Page:Folk-lore - A Quarterly Review. Volume 17, 1906.djvu/308

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One of the main difficulties of controversy is to get an intelligible reply to a criticism, and this is nowhere more true than in the sphere of anthropology. Especially in the field of social organisation are misunderstandings frequent; at the root of most of them lie "terminological inexactitudes." In dealing with totemism some authorities use all terms interchangeably; the terminology of marriage is equally vague, and the term "group-marriage" is applied to two forms of sexual relations which should be kept entirely distinct, if logical fallacies and complete failure to deal with the real points at issue are to be avoided. In his recent communication,[1] Dr. Howitt, in a reply to Mr. Lang, treats pirrauru marriage as identical with group-marriage; he speaks of tippa-malku marriage as an encroachment on the pirrauru group right; and finally asserts the former existence of group-marriage wherever the classificatory system of relationship is in use. The classificatory system, however, is not more closely connected with the pirrauru system than with tippa-malku marriage, and the validity of Dr. Howitt's identification of the pirrauru relation with the kind of group-marriage for whose former existence he argues may justly be challenged.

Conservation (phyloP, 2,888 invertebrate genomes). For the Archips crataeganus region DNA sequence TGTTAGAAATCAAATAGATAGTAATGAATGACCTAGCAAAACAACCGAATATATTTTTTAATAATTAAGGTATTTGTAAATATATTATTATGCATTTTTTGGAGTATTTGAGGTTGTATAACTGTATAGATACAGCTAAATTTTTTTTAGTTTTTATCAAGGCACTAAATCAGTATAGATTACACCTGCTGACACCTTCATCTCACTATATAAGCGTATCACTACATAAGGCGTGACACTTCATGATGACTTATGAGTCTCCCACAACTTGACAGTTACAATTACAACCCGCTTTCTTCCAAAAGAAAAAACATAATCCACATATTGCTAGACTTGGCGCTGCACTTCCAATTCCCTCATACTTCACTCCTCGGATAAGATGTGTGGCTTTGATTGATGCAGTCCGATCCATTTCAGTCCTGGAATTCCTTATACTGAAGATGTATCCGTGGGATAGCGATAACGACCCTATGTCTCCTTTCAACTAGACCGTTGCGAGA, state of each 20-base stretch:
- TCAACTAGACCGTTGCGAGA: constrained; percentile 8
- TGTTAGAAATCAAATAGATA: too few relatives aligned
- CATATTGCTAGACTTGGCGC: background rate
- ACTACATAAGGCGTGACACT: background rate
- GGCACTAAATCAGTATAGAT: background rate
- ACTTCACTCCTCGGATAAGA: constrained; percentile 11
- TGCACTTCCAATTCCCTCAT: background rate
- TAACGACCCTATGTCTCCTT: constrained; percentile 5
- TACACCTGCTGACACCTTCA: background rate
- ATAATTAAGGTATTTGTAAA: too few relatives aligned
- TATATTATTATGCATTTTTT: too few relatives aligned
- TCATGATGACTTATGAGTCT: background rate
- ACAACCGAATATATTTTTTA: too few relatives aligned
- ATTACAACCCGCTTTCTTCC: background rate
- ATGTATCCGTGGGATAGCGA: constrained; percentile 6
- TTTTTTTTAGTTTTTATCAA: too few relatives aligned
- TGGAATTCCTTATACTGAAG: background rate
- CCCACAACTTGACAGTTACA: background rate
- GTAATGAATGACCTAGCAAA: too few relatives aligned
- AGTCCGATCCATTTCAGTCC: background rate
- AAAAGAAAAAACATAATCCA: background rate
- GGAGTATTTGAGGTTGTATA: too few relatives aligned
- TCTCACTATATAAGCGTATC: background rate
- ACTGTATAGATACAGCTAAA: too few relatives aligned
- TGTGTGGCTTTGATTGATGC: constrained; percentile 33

In certain tribes of the Lake Eyre district—the Dieri, the Kurnandaburi, and the Urabunna—individual marriage,

  1. Folklore, xvii, 174 sq.